Now both champs races are out the way, it’s back to work to try and get that PB down over the rest of the season.
A blog about my experience with coaching psychology and how my mental wellbeing affects my performance.
One of the most important aspects of running, that is quite often the most complex to crack, is the mental side of it. This doesn’t have to be directly in relation to running, but the impact our mental well-being has on our performance. It can be difficult to understand why we are thinking the way we are and to not let our minds overwhelm us. Whilst this is exhausting normally, it can also make training and racing to the best of our ability incredibly difficult.
For me personally, the correlation between my mental-wellbeing and my performance is huge. If I am not feeling mentally strong, confident or stable, or have a lot on my mind, my performance can take a significant hit, and it has in the past. An inability to understand why my brain thinks in the ways it does and not being able to catch my thoughts before they massively spiralled downhill, led to a period of mental instability which initiated a cycle of under eating and over exercising. It also meant I was in no mindset to be able to train or compete to the best of my ability. I crumbled as soon as anything got too difficult because I couldn’t cope with the daily stressors I was facing outside of running. Frequently, running would push me over the edge mentally because I was already stepping over that fine line.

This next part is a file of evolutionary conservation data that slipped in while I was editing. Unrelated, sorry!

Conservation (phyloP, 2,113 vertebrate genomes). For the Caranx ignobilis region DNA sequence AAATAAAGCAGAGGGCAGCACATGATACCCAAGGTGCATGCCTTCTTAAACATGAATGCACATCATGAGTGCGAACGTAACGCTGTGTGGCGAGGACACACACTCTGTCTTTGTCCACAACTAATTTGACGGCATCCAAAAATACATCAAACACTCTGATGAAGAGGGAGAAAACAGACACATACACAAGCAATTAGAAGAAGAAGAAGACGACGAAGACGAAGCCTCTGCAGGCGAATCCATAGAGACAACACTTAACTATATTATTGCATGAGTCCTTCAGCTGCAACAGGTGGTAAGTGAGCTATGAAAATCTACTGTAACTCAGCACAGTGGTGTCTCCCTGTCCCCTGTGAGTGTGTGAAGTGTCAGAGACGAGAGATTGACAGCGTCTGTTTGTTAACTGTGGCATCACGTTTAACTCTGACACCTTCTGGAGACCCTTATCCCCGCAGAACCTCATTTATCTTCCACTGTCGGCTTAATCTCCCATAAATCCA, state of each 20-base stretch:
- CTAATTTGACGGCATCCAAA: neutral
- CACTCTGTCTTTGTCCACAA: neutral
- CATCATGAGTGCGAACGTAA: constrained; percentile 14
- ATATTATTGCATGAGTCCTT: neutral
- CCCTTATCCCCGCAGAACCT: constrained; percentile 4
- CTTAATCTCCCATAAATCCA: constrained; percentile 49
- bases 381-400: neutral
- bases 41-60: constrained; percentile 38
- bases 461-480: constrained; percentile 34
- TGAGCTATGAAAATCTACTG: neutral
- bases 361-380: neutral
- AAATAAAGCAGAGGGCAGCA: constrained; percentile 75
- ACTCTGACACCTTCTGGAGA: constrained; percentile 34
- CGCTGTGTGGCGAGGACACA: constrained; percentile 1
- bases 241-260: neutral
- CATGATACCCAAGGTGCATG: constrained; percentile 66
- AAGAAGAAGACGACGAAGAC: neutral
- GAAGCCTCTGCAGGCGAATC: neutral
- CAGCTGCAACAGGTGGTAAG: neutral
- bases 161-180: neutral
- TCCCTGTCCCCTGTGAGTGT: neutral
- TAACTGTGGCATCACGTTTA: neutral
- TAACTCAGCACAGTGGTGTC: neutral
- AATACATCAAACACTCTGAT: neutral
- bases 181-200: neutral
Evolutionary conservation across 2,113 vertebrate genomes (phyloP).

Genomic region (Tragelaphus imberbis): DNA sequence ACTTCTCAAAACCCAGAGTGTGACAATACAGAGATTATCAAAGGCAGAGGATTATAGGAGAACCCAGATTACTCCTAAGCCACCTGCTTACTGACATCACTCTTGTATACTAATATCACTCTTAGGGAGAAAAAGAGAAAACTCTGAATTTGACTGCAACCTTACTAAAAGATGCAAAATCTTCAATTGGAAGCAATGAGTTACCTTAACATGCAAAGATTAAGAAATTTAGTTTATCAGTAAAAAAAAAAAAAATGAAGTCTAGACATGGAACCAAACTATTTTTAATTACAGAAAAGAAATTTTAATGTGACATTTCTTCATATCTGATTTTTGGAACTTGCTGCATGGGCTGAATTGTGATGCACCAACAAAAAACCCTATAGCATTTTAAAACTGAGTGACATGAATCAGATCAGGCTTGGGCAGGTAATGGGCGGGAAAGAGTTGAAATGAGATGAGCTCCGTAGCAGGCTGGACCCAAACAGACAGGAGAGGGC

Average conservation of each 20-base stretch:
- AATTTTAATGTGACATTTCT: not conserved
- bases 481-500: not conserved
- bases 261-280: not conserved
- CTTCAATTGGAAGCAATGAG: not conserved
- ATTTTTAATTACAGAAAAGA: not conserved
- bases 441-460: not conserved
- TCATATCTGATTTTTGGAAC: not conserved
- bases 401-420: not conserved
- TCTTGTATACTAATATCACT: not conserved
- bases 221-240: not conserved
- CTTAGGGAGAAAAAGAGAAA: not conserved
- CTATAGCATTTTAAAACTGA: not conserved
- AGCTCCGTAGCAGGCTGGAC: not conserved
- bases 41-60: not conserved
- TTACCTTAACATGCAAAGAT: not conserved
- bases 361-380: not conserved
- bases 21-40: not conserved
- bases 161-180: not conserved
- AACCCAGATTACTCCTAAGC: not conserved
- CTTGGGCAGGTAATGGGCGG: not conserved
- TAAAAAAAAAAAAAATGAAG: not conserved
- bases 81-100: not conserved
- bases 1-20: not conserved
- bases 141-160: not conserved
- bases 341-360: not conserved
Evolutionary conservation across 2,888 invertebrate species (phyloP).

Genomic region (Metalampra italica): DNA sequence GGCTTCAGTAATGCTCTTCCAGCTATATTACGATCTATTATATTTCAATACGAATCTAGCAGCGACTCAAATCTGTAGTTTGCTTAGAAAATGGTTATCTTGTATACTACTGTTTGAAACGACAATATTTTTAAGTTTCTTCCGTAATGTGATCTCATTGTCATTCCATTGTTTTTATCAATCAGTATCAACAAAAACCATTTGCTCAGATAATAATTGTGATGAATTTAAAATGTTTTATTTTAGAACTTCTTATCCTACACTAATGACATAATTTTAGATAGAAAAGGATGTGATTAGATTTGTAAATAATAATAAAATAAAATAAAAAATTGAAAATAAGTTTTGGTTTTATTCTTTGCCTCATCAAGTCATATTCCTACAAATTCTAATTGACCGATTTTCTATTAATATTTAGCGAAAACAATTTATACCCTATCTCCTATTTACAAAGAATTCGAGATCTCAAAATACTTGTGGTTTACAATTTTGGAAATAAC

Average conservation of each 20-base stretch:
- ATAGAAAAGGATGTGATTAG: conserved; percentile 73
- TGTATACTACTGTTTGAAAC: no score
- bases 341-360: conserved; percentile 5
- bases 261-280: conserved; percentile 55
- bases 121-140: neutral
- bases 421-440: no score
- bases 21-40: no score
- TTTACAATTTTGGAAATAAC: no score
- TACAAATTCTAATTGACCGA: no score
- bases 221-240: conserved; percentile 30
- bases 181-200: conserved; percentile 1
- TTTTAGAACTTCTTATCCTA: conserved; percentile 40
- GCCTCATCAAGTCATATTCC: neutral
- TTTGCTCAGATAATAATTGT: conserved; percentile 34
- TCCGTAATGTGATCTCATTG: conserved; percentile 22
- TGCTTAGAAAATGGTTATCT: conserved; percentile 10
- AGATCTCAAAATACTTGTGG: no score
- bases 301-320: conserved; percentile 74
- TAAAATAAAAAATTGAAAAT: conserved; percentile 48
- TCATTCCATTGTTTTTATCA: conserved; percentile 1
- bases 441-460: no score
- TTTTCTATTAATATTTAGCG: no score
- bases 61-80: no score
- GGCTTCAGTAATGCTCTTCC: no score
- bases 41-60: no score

Roughly 18 months ago, I made the executive decision to do something about this. I was already being mentored in regards to my wellbeing by the incredible human that is Wendy Roberts, but we decided I could benefit more from formal coaching sessions. Wendy's passion and willingness to guide, educate and allow individuals to understand the complicated nature of their thoughts has been instrumental in my development as an individual and as an athlete. Without Wendy, I’d have risked falling back into that downwards spiral on multiple occasions, but she has provided me with the tools to develop a sense of agency and become an autonomous individual who can confidently chase after their dreams.